The woes and disappointments of being an immensely talented and hardworking musician during the late 90s and early 00's were undoubtedly very frustrating for Falkner.  This was a transitory time in popular music, when record company dominance was slowly giving way to the more recent independent artist models that we see today.  For Falkner, the future probably seemed very unclear, if not bleak.  He would not release another full-length album for awhile, and his strategy for keeping himself afloat in this chaotic period would make it even longer for that record to become readily available in the States. I tried to stay aware of Falkner's career, but there was activity amongst other branches in the Jellyfish family tree that would garner my attention.

To refresh yourself on where we have come from, click here.
To go on to the next post, head here.

Friday, January 18, 2013

"Lonerism:" on All Fours with Tame Impala

The package arrived at just the right time. The last time I opened my mailbox before I turned in the key to the apartment office, it bore an Amazon order that included Tame Impala’s Lonerism. I deemed it auspicious: new house, new music. The first listen, however, occurred when I was on my hands and knees putting the first coat of grout sealant on between the bathroom tiles. Hardly ideal. Despite this humble introduction, the albums hyperreal homage to psychedelia immediately grabbed my attention and has evolved into an indispensable favorite.

Tame Impala has an awareness of sound that was immediately noticeable. They bring an idealized memory of the late 60s and early 70s to life in much the same way that M83 does with 80s neo-romantic synth-pop: as it is remembered rather than as it was. For example, the fuzzy stomp-shuffle of Elephant clearly owes a debt to the instrumental section of Money, but it feels too reverent for me to judge Tame Impala too harshly for this similarity.



In addition to a sophisticated understanding of sound, Tame Impala also has an elegant sense of melody that expresses itself instrumentally as well as vocally. They often breathe new life into a tune by introducing an arresting riff right before the fade-out, implying that perhaps there is space in their live persona for extended jamming.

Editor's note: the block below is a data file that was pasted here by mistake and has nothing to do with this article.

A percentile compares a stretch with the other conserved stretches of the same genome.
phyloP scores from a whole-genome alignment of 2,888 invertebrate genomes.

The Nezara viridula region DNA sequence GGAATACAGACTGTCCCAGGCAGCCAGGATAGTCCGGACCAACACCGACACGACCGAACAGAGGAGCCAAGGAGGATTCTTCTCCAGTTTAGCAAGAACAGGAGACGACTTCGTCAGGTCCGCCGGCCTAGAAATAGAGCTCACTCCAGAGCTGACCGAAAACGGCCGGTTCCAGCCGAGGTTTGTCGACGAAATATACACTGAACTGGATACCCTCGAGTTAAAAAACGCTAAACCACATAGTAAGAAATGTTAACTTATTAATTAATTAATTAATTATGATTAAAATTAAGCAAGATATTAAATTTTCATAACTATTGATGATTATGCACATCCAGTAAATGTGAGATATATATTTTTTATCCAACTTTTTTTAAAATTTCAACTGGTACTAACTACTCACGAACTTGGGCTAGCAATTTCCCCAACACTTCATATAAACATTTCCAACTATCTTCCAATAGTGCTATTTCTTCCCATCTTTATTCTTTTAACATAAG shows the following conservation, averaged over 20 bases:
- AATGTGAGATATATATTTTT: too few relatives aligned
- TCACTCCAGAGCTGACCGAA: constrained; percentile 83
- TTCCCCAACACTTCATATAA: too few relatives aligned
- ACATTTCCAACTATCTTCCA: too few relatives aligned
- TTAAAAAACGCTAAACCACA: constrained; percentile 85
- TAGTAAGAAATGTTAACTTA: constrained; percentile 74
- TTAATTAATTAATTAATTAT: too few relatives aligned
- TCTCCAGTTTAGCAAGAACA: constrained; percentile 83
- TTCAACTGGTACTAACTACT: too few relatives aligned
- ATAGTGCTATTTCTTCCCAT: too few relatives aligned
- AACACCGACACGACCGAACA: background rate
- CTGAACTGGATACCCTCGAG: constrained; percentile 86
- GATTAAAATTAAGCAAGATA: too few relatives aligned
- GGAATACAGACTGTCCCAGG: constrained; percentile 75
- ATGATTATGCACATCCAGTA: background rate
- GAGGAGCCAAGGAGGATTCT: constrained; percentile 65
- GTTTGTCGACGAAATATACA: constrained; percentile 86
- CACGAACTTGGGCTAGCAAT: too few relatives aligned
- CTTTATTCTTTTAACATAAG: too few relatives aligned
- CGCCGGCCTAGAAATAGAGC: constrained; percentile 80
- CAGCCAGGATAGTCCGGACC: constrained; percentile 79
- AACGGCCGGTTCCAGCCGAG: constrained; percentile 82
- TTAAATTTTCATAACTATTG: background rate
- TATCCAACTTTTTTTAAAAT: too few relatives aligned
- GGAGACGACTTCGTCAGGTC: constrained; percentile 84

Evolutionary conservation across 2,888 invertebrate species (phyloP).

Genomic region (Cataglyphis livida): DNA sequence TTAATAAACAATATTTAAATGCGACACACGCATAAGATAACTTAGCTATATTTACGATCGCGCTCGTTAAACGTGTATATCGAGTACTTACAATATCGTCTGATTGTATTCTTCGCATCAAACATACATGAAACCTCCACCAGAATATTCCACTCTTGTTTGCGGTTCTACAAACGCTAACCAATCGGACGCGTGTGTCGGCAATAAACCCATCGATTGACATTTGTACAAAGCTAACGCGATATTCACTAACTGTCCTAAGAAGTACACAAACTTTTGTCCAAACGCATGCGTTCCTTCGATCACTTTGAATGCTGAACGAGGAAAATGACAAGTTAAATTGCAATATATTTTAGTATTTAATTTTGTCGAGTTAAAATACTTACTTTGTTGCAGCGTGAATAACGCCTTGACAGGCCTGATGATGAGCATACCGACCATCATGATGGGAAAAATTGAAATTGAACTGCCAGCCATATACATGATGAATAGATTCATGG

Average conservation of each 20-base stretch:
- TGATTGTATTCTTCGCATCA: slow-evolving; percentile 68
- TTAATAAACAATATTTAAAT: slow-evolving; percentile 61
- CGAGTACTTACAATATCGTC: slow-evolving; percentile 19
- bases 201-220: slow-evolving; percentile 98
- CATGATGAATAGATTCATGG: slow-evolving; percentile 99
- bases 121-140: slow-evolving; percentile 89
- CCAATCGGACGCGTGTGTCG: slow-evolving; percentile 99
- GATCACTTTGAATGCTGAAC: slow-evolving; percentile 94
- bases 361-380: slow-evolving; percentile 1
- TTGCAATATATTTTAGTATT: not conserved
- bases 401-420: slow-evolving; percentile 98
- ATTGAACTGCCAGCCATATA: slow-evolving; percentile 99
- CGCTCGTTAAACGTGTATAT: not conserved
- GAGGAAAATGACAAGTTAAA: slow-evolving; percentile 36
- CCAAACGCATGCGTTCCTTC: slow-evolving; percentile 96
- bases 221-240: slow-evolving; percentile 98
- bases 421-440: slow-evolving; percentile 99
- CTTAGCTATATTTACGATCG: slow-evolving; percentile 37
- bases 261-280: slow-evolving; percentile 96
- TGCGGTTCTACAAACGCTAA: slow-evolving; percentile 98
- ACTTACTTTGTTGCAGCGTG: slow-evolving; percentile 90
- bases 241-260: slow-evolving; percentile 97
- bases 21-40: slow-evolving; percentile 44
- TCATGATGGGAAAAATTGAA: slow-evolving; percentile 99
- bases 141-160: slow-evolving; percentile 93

Within a few weeks, I had cultivated a great affection for their hybridized “John Lennon sings for Pink Floyd” approach. Only when I stumbled across the video for Feels Like We Only Go Backwards, however, did I really appreciate how fully they are committed to this style.



In addition to accompanying a great song, the video for Feels Like We Always Go Backward is a pretty and engaging piece of animation.  It also feels like it would be a small step for the trip to devolve into a three-armed nightmare.  Its rippling, hand-drawn aesthetic creates a surreal tension, the same kind that imbued old-school cartoons like Yellow Submarine and some of the shorts from The Electric Company with a sense of both wondrous beauty and uneasy dread.

The rest of the album also refers clearly to this era, but, like other good nostalgia bands, Tame Impala reinterprets more than they retell.  To put it a different way,  Lonersim is not “from” or “of” the psychedelic era as much as it is a commentary that is built on the dreamscapes of yesteryear.  Its distinctive musicality and consistency, however, allows it to stand on its own - even when I was on all fours getting domestic with the tile.